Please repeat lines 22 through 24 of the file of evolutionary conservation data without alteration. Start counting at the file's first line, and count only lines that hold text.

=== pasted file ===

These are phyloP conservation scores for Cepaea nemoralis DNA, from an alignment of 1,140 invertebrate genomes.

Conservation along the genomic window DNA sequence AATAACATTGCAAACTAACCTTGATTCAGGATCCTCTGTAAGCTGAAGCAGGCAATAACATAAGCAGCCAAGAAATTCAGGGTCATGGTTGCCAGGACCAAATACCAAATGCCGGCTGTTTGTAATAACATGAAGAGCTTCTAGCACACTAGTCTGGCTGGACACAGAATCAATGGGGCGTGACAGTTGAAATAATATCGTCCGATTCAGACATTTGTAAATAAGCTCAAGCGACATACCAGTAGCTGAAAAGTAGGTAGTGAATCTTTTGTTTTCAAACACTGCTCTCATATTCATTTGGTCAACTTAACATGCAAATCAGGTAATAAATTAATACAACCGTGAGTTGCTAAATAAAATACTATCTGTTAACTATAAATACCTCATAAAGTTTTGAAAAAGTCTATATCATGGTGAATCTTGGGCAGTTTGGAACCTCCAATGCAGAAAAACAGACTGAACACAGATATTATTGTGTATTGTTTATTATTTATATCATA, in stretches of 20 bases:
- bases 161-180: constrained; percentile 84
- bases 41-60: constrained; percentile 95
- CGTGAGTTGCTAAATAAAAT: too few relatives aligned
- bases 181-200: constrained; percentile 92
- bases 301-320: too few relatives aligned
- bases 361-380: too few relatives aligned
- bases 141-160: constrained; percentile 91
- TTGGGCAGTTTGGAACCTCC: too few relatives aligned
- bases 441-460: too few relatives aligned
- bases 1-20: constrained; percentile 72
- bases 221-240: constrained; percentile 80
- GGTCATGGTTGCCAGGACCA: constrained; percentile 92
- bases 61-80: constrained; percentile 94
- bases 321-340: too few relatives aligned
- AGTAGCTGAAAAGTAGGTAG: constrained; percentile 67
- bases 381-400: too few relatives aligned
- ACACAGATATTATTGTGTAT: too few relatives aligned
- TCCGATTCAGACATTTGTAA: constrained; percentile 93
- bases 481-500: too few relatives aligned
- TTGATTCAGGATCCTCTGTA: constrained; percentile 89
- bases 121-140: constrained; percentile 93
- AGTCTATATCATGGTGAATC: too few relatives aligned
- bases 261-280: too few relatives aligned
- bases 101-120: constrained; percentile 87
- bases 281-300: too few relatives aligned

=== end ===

- TTGATTCAGGATCCTCTGTA: constrained; percentile 89
- bases 121-140: constrained; percentile 93
- AGTCTATATCATGGTGAATC: too few relatives aligned